This allows them to really compete and contest at Gold Furies. It shows the thought that EU are putting into making sure that they don’t fall behind in the objective game. Something NA clearly are not doing at the moment. Notice how he didn’t go HOG when NRG had a Morrigan in the mid lane, showing that this is a thought process based around big mage ults.
NA also seems to be one step behind when it comes to Meta. One way in which this has risen to prominence is how little they value the Sobek. Sobek has been dominant this LAN. Objective wise he is one of the best supports. If you are baiting a Gold Fury he is great as anybody who comes near has to fear the pluck into your entire team. Same goes for anybody trying to contest. You could be one second away from being flung into the entire opposing team.
On top of that he probably has the best ult for securing objectives, with Lurking in the Waters, slowing anybody who comes in, doing huge amounts of damage to players and objectives. For example, when Trix went HOG on Sobek he alone could probably burst the Gold Fury from 30 percent down in a second or so. If you look at the only NA team to win a game, it was when Sinjin ‘Eonic’ Thorpe was playing the Sobek. NRG noticed this though and started banning out the Sobek vs Trix.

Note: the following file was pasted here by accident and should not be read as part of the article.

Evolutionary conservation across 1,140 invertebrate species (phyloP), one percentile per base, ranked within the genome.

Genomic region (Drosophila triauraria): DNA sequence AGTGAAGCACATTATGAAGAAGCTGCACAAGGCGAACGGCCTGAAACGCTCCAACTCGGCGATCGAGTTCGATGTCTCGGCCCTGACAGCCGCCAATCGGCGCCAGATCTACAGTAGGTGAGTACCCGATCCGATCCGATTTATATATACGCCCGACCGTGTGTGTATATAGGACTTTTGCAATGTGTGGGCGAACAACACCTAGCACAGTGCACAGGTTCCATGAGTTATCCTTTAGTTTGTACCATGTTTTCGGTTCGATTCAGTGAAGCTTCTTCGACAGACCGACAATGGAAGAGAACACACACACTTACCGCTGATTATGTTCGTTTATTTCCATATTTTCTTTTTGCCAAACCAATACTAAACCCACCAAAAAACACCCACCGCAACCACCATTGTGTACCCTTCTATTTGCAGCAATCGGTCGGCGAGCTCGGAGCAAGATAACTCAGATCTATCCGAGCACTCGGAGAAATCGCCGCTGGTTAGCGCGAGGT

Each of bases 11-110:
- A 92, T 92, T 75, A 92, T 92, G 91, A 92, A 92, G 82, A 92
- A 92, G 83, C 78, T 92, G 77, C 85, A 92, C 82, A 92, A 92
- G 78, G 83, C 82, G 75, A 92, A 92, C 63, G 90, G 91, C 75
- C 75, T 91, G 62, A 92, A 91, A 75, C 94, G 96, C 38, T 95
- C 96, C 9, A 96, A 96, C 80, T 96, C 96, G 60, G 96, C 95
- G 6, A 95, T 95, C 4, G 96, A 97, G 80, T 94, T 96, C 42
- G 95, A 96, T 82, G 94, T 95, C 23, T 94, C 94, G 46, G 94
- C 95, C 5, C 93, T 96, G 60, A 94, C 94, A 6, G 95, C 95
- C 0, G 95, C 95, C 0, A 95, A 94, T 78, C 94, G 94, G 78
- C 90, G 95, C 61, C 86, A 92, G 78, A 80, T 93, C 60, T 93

What this means for competitive Smite
Nothing good comes from this ever growing divide. Smite competitively is hamstrung in one major regard. We have no serious Asian scene. In particular, Korea does not recognise Smite as a competitive game. Having Korea as a region in a game is beneficial for so many reasons. Korea takes esports more seriously than any other region in the world. For those of you who do not follow any other esports, the best way to describe this is to mention Kespa. That is the government body specifically designed to deal with esports, who even go as far as hosting their own ‘Kespa Cups.’ Korea drag every other region up as they are so professional and take esports so seriously that to keep up everyone must try to emulate. Korea is very invested in their esports scene.
Missing those benefits hurts competitive Smite, but now not having Korea becomes even more of an issue. Only having one region who is competitive will get boring very quickly. If it stays this way, there will be no inter-region competition at LAN’s. Inter-region competition is the most exciting part about big LAN’s. When that disappears, interest in major events falls rapidly.
At the end of the day if NA doesn’t up their game soon everyone suffers.
Top Image courtesy of twitter.com/SmitePro